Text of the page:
Johnston earned All-America honors three times during his collegiate career and established several school records, as well as a handful of national swimming marks prior to his departure. From 1952-56, the quick-finned, blond Sooner was among the world’s most dominant amateur swimmers.
The lone blemish on his résumé occurred during the 1954 Big Seven Championships, as the Sooners were seemingly en route to another conference swimming crown. News that Johnston had mistakenly enrolled in only 11 hours of class credits for that particular semester came to light, thus making him a part-time student and ineligible to compete in varsity sports events.
As a result, the Sooners were stripped of the title, and two national records Johnston set during the meet were disallowed.
“That’s certainly not something I’m proud of. Neglect on my part -- not knowing you needed to carry 12 hours to compete -- cost the team something special,” says Johnston. “That would be the only thing I would change about my time at OU.”
It was a rare miscalculation on Johnston’s part, according to Meiring, who says his longtime friend’s hard work and attention to detail were always second to none.
“Graham has always been a fierce competitor. Early on, he dedicated himself to be as good as he could be, and the truth is, he’s an amazing swimmer,” offers Meiring, 71, a retired ear, nose and throat surgeon in Oklahoma City.
Another former teammate, Bob Leonardt, offers a similar opinion.
“It was interesting to see how Graham kind of opened the door for the rest of the South African swimmers, but the thing I remember most about him was his dedication as an athlete. His convictions ran very deep,” Leonardt notes.
So focused was Johnston that he twice transformed himself into an Olympian, competing for South Africa at the 1952 Helsinki Games. Four years later, he again qualified for the South African team but chose not to compete in Melbourne because the dates—November 22 through December 8, 1956—conflicted with his final semester at OU. Instead, Johnston completed his schoolwork and graduated with a business degree.
He married college sweetheart Janis Thompson that same December.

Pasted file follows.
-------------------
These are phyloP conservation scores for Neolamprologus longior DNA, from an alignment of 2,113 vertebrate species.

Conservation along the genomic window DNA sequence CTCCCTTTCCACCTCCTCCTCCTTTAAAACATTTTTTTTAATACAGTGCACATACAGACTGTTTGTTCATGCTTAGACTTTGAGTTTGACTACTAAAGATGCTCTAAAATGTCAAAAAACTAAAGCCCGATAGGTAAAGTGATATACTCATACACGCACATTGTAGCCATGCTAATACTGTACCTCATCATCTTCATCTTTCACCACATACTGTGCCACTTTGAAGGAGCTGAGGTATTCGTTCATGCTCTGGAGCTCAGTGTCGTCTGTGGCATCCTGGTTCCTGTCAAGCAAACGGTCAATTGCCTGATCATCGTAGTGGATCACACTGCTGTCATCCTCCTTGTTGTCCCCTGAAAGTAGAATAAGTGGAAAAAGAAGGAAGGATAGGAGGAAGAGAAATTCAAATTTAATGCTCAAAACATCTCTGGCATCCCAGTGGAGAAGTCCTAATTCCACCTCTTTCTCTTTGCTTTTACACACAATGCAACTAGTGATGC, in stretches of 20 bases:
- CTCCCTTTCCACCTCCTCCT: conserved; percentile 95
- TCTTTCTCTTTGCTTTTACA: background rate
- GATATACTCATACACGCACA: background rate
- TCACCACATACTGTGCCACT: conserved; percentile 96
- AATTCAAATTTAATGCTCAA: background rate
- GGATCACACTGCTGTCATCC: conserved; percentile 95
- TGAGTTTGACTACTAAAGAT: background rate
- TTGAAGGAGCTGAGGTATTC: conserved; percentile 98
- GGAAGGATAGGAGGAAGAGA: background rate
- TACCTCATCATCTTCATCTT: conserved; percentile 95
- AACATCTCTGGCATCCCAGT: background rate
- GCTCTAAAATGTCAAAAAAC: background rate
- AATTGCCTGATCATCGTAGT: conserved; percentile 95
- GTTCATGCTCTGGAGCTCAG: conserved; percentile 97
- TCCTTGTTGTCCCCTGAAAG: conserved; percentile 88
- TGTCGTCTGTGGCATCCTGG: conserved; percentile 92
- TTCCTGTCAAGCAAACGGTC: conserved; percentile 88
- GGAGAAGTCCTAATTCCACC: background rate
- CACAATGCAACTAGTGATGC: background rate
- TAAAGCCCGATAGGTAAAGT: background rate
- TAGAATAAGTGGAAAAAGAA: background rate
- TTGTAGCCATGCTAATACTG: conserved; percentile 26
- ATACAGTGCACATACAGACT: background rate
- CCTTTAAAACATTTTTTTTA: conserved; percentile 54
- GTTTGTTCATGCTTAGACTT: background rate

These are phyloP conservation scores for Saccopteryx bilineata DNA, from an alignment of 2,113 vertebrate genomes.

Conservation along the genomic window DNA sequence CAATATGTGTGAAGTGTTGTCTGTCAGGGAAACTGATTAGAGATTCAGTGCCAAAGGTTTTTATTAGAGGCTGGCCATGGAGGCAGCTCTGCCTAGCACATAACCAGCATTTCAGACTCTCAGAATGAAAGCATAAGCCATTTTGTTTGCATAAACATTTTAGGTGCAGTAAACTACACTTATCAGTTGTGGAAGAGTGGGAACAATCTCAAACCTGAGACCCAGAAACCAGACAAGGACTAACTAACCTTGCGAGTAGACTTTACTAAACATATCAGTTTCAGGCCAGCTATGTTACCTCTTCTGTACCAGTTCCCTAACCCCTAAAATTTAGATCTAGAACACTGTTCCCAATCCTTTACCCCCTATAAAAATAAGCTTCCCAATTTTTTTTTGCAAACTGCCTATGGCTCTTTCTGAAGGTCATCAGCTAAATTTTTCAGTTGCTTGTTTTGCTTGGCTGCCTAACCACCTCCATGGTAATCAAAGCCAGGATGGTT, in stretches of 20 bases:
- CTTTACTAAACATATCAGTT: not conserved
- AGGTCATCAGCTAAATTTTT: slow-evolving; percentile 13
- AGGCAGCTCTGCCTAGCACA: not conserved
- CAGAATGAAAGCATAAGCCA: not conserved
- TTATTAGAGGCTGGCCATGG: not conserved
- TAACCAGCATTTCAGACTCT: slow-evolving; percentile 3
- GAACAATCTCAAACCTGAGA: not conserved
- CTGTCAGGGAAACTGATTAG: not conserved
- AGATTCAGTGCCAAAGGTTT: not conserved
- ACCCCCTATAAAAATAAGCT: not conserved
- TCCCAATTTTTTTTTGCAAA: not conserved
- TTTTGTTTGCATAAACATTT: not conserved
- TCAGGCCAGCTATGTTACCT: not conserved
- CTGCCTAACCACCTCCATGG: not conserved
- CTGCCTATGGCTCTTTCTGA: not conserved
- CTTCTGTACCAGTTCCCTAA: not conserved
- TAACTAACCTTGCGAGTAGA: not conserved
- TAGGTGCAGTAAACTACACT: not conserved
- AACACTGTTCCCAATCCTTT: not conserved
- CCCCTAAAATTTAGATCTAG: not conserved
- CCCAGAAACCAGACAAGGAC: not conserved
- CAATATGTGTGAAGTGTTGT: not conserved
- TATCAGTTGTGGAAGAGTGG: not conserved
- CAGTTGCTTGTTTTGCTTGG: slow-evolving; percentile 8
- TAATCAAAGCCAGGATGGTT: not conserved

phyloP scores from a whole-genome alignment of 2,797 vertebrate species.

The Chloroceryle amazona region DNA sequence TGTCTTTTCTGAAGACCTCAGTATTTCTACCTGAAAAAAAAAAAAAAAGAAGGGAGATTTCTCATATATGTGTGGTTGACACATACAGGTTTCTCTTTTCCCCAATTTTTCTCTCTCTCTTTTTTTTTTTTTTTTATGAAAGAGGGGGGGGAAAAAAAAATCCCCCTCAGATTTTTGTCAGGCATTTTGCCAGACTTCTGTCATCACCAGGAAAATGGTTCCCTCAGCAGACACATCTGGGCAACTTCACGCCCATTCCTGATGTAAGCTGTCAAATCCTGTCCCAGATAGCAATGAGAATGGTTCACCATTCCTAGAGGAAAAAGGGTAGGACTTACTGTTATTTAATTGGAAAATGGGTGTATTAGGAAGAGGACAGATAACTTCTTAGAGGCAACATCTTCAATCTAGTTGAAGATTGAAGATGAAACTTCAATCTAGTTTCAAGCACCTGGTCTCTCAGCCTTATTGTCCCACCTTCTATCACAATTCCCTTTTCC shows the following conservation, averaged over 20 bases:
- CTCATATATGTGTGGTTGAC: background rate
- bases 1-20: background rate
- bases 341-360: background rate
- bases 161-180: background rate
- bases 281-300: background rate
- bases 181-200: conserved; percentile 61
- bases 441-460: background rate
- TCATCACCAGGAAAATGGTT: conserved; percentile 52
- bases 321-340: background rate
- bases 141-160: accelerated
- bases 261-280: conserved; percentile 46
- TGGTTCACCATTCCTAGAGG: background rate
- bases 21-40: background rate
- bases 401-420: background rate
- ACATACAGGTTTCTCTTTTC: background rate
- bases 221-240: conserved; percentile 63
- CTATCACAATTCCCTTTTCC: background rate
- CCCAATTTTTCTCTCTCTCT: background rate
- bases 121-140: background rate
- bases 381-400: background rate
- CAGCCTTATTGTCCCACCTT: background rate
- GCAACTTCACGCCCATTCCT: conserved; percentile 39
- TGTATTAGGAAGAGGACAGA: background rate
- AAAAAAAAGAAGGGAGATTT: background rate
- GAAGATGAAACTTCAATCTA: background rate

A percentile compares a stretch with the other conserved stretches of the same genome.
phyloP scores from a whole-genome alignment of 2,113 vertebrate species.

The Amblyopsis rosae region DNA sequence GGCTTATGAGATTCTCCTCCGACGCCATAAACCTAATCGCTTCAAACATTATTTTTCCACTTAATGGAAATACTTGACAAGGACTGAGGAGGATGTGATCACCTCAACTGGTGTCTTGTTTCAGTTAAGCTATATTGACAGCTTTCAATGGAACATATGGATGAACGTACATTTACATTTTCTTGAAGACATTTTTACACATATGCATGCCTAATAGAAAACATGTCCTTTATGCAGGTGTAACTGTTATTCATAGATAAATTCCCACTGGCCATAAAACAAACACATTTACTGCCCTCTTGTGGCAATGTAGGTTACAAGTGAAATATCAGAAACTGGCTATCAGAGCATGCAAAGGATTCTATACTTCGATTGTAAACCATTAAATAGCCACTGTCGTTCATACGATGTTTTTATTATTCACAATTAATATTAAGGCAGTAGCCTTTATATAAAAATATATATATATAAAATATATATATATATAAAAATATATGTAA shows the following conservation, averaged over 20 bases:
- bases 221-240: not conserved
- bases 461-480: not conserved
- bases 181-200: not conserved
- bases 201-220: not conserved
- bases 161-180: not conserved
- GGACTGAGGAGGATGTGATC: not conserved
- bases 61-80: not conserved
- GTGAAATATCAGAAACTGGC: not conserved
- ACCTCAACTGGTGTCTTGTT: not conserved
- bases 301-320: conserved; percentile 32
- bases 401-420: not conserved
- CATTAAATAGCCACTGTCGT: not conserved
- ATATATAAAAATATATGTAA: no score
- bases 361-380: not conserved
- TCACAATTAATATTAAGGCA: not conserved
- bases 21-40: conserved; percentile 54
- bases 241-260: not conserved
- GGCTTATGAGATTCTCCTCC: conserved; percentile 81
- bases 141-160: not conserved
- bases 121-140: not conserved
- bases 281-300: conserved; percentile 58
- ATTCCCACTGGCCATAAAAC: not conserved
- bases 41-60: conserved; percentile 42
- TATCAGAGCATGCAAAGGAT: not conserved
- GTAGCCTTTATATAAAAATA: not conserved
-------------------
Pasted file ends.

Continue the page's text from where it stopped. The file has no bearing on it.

“Everything was going great in my life. I was graduating, I was married to a great gal, and we had our entire lives ahead of us,” says Johnston.
The Johnstons moved to South Africa in 1957 when Graham accepted employment in the mining business. It did not take long, however, for him to become disenchanted with his new job, and he began to look for opportunities back in the United States.
“It wasn’t a great situation. South Africa was going through a considerable amount of turmoil. We really didn’t want to start a family and not know what was going to happen next, so we moved to Chicago in 1958,” explains Johnston, who used every penny the family had to get back to America.
“We were in Chicago for a while when I got a job offer with a construction company in Oklahoma City. I took the job, but before we could move, a better offer came in from a similar company in Houston. We went to Houston, and it turned out to be a great decision.”
Johnston’s passion for the pool continued over the next 15 years, but he basically was retired from competitive swimming during that period. In 1973 at the age of 41, he rediscovered the sport and dived back in headfirst. Since then, Johnston has traveled the world competing in both open-water swim events and regular meets. He has set dozens of world records in various age divisions and is showing no signs of slowing down.
In July, Johnston surged to five gold medals and three silvers at the 2005 World Masters in Canada. One of his greatest aspirations is to become the oldest person to swim the English Channel, a feat he will attempt next year when he turns 75.
“We are all in absolute awe of Graham’s drive to swim after all of these years. In all honesty, he has become world renowned for his performances,” says Meiring, also a member of South Africa’s ’52 and ’56 Olympic teams. “Graham is a really nice, uncomplicated man with a constitution of iron. That has carried him through and helped make him an amazing swimmer.”
At last count, 15 of Johnston’s world records still stand. When asked the secret to his success, he quickly points to his healthy lifestyle and the unending support he has received from his wife.